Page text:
In my experience, Slackware is a lot (very noticeably) faster than Fedora on the same HW. I don't know whether it is due to systemd or SELinux or something else entirely, but if you need raw speed, then you seriously should consider going back to basics.

Fedora would have been well served by following Debian's DashAsBinSh project back in the day. Post-kernel boot times might have been cut by up to a half or so, thus dulling the argument for systemd to begin with.

Comment Re:Init alternatives (Score 1) 329

It isn't so much that "old is bad" as that the new is more likely to have been designed with modern paradigms in mind. Despite your dismissal, parallelism in particular is important, especially as Linux has taken a role as the embedded OS of choice for smart devices and cheap laptops.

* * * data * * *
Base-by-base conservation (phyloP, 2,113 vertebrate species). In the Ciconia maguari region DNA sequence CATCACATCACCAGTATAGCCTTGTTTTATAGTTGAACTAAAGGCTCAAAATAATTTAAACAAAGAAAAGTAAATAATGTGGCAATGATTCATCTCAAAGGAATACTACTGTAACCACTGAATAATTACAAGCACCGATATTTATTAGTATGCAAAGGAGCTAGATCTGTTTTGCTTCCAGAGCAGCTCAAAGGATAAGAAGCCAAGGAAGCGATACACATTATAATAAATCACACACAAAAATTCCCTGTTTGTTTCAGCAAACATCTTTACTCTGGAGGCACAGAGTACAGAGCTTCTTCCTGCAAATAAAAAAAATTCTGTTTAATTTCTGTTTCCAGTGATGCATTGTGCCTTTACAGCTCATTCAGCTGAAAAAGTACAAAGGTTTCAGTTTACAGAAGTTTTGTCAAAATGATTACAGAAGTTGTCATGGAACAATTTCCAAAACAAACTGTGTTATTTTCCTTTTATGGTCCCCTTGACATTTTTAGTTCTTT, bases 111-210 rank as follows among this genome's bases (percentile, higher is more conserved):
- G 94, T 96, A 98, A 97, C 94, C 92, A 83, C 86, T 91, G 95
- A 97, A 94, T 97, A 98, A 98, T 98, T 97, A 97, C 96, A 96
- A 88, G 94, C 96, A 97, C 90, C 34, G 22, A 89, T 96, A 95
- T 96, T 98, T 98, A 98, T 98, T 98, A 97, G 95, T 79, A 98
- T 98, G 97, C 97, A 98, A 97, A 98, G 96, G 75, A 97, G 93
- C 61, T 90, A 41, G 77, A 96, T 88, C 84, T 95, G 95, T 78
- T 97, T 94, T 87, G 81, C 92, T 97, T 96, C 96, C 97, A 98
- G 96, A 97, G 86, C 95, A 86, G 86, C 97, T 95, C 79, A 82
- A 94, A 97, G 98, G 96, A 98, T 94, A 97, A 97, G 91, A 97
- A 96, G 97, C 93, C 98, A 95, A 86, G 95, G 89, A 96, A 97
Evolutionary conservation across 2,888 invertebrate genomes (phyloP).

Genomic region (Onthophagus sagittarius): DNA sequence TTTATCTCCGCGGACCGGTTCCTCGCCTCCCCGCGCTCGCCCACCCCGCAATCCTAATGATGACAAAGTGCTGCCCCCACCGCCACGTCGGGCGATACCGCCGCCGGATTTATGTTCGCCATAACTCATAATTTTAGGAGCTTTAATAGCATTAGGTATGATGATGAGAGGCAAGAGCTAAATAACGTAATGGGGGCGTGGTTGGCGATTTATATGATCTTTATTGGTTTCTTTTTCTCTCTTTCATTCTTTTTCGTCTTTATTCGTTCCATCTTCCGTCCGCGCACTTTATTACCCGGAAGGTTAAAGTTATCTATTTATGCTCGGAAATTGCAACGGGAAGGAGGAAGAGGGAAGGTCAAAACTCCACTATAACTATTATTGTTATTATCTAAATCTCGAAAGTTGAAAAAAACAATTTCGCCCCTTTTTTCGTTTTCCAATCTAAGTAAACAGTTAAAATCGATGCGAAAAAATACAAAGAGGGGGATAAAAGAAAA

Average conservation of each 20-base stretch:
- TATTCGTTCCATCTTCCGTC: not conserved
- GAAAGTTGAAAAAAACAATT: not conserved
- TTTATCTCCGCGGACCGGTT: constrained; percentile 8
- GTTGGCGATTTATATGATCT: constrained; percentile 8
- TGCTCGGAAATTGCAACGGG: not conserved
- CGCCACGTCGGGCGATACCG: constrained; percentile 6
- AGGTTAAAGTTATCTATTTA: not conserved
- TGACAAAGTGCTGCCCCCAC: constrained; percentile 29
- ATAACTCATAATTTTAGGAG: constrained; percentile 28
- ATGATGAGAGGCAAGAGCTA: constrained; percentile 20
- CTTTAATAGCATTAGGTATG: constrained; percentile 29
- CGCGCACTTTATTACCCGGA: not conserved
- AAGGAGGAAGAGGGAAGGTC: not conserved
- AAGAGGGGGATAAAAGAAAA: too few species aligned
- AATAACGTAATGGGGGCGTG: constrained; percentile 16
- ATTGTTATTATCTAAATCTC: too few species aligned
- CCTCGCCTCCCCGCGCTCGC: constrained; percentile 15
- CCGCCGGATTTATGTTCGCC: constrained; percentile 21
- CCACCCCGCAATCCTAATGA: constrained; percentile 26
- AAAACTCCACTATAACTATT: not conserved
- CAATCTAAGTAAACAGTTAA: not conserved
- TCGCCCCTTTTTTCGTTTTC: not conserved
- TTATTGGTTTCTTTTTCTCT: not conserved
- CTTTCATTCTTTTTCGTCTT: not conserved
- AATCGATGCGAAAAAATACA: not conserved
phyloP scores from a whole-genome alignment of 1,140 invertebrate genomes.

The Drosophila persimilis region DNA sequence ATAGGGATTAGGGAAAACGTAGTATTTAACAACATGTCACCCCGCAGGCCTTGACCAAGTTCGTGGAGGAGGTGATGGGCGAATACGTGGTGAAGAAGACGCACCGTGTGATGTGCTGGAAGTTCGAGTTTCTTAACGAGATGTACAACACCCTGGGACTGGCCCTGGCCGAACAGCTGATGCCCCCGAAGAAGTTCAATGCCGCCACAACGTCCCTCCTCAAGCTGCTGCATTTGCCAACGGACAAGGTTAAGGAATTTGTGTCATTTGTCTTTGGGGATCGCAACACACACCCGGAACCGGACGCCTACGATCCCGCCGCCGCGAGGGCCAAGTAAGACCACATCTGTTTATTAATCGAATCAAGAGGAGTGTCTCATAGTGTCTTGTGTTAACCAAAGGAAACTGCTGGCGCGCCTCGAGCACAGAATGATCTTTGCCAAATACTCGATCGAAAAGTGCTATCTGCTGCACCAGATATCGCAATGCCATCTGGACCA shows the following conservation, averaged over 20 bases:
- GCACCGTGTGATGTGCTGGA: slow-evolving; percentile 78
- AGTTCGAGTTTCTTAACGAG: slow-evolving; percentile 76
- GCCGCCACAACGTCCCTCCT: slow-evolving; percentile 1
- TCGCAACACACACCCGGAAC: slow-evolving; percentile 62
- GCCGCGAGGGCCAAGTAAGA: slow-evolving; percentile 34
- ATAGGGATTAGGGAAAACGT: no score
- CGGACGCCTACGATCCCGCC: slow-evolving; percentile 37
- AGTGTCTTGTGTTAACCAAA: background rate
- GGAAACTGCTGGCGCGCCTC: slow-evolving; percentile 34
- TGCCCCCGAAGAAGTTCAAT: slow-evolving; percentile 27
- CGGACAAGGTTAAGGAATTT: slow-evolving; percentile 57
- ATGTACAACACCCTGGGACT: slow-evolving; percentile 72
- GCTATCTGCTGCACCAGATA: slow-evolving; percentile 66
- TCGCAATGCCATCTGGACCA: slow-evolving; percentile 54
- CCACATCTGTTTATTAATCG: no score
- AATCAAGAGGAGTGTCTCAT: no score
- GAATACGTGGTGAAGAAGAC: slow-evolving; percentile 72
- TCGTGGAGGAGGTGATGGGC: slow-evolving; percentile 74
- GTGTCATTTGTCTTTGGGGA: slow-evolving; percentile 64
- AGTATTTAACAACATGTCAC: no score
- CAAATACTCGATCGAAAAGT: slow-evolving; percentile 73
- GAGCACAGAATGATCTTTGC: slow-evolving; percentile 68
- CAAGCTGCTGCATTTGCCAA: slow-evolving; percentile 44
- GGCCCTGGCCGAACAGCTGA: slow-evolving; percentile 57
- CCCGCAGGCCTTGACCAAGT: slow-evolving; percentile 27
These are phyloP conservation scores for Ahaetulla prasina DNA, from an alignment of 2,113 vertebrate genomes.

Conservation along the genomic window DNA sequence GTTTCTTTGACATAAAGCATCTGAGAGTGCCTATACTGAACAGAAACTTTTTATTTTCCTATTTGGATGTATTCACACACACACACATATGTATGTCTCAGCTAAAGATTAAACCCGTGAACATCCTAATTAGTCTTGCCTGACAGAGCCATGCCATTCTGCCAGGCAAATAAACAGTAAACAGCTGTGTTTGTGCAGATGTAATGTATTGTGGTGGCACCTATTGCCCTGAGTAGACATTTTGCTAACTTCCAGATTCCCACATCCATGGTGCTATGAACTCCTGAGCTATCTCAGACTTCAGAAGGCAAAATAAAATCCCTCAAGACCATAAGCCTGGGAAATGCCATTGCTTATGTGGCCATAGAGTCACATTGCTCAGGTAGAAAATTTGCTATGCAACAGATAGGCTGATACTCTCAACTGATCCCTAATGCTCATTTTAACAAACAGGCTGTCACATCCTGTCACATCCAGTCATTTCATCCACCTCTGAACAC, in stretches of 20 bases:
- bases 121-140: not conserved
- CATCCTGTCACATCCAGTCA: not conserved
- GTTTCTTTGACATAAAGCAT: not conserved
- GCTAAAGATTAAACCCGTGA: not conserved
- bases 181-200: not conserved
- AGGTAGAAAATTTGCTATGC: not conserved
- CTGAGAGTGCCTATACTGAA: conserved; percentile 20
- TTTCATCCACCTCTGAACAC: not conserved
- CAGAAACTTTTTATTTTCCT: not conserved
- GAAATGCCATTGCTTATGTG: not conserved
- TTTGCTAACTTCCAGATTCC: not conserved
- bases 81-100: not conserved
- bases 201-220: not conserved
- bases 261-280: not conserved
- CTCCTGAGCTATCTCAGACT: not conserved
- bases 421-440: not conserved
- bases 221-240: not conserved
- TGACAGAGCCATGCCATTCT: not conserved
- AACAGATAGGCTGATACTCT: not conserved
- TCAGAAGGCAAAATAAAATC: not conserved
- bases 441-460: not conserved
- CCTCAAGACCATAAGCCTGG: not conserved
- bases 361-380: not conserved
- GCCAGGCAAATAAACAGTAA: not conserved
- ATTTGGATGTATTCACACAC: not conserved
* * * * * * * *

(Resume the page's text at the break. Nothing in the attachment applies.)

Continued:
Linux was succeeding quite well in the non-RTOS embedded space and with cheap hardware long before systemd came around. And an embedded device (aka, an appliance) is precisely where you want the MOST deterministic functioning. You don't just randomly through a bunch of parallelized shit in there and hope systemd all figures it out for you.

The fact remains that the previous init harness was perfectly reasonable. People that needed service management, socket launching, and other functions had options in daemontools, inetd/xinetd, runit, and myriad other tools out there, while rc (on BSD) or the chkconfig-controlled symlinks in rc.d gave structured sanity to the set of deterministic instructions a machine needed at boot.